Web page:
Newlyweds & insurance

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Like 2.3 million other couples this year, you may be putting the finishing touches on your plans for a wedding. On average, there are 6,200 weddings per day in the US, but some months are more popular than others. The Spring is an active time, with 10% of all weddings in May and 11% in June. Statistics say that the average wedding budget is $20,000 and the average number of guests is 178.

From the event to the honeymoon, it’s a big deal with a lot of details, so it can be easy to overlook insurance. But we’re not just talking about wedding event insurance which, if you plan a costly event, you should definitely consider to cover cancellation or losses such as stolen gifts, damaged photos, rings or gowns and other unforeseen problems. In this case, we’re talking about insurance matters that you and your spouse should consider as you embark on a financial life together.

The National Association of Insurance Commissioners (NAIC) offers a handy tip sheet about insurance matters that engaged couples should discuss: Combining Your Insurance: Just got engaged? Don’t forget to talk about insurance. It discusses decision points and money saving tips for homeowners and renters insurance, auto insurance, health insurance, and life insurance.

Of course the easiest way to cover insurance is to make an appointment with your local independent insurance agent, who can walk you through all the considerations both for the event itself and for the various coverage options you’ll need going forward. As you embark on a new life together, you no doubt have many hopes, plans and dreams. The right coverage can keep you on track by protecting you from unexpected losses. Your agent will know the best coverage options and the ins and outs for saving money.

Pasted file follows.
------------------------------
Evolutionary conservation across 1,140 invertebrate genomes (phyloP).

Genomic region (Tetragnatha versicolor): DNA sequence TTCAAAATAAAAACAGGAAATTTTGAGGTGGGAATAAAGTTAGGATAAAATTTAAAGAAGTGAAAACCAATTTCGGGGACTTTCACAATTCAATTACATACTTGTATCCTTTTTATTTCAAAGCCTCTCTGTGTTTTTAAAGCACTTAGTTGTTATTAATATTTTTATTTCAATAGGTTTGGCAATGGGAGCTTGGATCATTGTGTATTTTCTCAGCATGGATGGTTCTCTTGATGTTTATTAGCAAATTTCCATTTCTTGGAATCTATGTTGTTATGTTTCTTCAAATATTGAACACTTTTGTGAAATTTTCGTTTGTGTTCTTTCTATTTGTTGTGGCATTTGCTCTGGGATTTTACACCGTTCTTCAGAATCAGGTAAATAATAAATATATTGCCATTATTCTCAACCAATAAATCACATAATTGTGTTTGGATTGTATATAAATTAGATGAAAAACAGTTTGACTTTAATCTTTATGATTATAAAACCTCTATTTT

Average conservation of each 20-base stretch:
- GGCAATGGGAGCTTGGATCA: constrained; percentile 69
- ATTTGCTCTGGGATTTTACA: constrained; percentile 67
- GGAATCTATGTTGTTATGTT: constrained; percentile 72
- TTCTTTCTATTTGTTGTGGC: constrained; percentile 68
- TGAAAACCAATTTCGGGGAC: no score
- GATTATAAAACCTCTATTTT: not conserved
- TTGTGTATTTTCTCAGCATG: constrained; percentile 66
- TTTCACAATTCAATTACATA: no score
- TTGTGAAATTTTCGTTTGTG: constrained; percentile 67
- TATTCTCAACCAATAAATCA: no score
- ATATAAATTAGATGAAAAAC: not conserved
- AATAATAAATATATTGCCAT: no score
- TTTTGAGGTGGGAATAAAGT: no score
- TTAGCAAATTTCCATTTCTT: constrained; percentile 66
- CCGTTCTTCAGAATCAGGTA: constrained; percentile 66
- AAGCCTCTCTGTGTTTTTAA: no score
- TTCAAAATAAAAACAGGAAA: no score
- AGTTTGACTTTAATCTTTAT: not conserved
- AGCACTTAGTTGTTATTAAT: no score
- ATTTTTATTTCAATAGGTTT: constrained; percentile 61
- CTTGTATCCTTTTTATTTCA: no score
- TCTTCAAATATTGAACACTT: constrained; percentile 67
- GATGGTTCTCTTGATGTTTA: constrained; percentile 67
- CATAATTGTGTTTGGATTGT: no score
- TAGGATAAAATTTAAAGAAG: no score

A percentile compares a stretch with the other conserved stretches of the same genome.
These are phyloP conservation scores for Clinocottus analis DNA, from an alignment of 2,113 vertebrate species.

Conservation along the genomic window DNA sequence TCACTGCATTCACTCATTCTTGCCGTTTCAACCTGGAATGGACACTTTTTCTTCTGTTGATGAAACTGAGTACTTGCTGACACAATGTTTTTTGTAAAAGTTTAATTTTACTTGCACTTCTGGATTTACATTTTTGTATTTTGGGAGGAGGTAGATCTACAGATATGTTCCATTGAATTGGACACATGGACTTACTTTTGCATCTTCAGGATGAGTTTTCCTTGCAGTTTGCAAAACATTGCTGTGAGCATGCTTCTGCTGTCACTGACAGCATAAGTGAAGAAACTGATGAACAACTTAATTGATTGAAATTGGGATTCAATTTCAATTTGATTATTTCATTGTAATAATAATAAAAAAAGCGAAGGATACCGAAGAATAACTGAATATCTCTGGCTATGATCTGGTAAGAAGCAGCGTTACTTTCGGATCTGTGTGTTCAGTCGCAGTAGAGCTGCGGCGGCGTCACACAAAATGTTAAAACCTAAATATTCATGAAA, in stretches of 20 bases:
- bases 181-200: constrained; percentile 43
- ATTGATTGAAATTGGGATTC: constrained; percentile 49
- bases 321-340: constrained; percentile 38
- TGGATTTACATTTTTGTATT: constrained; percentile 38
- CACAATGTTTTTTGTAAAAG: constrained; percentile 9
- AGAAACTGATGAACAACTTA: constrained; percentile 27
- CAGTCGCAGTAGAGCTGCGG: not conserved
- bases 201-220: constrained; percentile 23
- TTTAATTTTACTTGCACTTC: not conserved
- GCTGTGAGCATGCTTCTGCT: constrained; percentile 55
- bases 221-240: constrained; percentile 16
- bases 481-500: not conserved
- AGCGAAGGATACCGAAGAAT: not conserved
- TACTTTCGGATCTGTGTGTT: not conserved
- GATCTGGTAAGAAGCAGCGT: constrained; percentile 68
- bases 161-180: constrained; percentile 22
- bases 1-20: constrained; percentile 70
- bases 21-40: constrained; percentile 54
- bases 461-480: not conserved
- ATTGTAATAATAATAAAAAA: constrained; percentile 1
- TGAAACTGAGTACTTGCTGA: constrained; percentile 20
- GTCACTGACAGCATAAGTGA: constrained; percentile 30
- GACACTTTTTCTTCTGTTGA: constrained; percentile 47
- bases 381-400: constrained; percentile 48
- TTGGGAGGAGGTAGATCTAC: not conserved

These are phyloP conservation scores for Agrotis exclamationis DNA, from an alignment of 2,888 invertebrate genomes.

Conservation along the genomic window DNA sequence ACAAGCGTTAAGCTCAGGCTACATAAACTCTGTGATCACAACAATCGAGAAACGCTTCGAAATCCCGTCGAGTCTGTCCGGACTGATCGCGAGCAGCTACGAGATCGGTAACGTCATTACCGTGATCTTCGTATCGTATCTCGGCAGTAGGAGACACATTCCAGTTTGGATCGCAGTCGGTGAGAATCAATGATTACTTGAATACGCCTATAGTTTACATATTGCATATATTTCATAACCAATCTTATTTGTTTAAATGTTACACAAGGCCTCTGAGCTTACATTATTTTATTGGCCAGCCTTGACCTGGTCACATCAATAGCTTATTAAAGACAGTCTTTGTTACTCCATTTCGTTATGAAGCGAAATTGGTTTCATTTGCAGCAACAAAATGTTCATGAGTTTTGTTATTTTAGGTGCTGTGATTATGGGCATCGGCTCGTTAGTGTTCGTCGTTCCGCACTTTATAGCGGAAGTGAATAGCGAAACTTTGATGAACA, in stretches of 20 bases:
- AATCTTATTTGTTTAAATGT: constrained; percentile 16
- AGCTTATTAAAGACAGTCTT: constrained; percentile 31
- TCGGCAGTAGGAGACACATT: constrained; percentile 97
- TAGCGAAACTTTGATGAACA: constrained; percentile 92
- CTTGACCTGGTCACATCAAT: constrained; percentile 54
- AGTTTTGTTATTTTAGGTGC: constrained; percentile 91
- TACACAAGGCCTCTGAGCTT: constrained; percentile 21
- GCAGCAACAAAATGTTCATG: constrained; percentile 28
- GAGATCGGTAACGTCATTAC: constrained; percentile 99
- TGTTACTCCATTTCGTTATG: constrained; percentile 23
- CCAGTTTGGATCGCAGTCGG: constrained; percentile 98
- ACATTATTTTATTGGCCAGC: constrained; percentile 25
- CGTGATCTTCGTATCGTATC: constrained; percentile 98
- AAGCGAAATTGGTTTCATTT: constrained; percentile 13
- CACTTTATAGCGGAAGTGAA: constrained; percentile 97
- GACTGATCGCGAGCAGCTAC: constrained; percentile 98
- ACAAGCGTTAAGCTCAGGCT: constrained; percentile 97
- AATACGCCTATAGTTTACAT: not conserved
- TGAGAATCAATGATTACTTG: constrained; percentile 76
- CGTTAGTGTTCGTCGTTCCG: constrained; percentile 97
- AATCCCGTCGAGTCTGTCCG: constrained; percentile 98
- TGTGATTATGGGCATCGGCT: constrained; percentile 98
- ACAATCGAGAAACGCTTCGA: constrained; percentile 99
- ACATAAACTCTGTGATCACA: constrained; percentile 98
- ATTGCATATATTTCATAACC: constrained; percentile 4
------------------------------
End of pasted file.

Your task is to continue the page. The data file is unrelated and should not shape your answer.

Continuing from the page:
Below is an infographic Insurance Survival Guide for Newlyweds, also from NAIC. (For a larger version, click the link or the image).

Insurance survival guide for newlyweds infographic

Reprinted from Renaissance Alliance – no usage without permission.

In the market for a new car? Calculate the full costs

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If you’re in the market for a new car over the coming year, there’s a lot more to think about in terms of cost than just the sticker price. If you aren’t figuring in the associated financing costs, taxes, insurance, depreciation, gas and maintenance, you are only getting a partial picture of the true cost to drive a car. According to AAA, the cost of car ownership in 2019 was $9,282 or $773.50 a month. That’s 5% more – or $433 – than the prior year.

One of the key culprits to the costs? Finance charges, which AAA says average about 40% of the total costs.

“A key contributor to the increase was a large jump in financing costs. Rising federal interest rates and higher vehicle prices fueled a spike in finance charges, which rose 24% in 2019 from $744 to $920. It comes as long-term loans are becoming more common. Such loans offer lower monthly payments, but they ultimately cost the consumer more, meaning car buyers are paying more, and longer, for vehicles that lose value the moment they’re sold.”

Although long-term loans might seem cheaper, AAA says that they are ultimately costing the consumer more. They estimate that, on average, every 12 months added to the life of a loan adds nearly $1,000 in total finance charges.

One other key expense factor is that as new cars come equipped with more technology to make driving safer and more convenient, maintenance and repair costs go up. Sophisticated sensor in bumpers mean that a simple fender bender can require a costly replacement and recalibration of sensors. See our prior post on high tech cars equaling high cost repairs.

Because cars can be such a big budget item, it can pay to do advance research to ensure you make the best purchase and consider other factors than just the sticker price. Here are some car-buying tools to help you anticipate and calculate the total cost of ownership of various makes and models.

Talk to your insurance agent!

One other source for keeping annual costs of a new car down is to talk over auto insurance options with your insurance agent.  Be sure you are taking advantage of any available discounts, such as discounts for safe drivers, low mileage, seniors, good students, and more. Plus, bundling your auto and homeowners policies with one insurer can yield discounts on both.

Reprinted from Renaissance Alliance – no usage without permission.

Insurance and The Oscars

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Americans have about a $40 billion a year love affair with the movies and this weekend, that love culminates in the annual celebration of the Oscars. You can Google “Oscars 2020” for a hub of news, lists, videos, history and more related to events. And check out this handy guide for how to watch or stream the events live.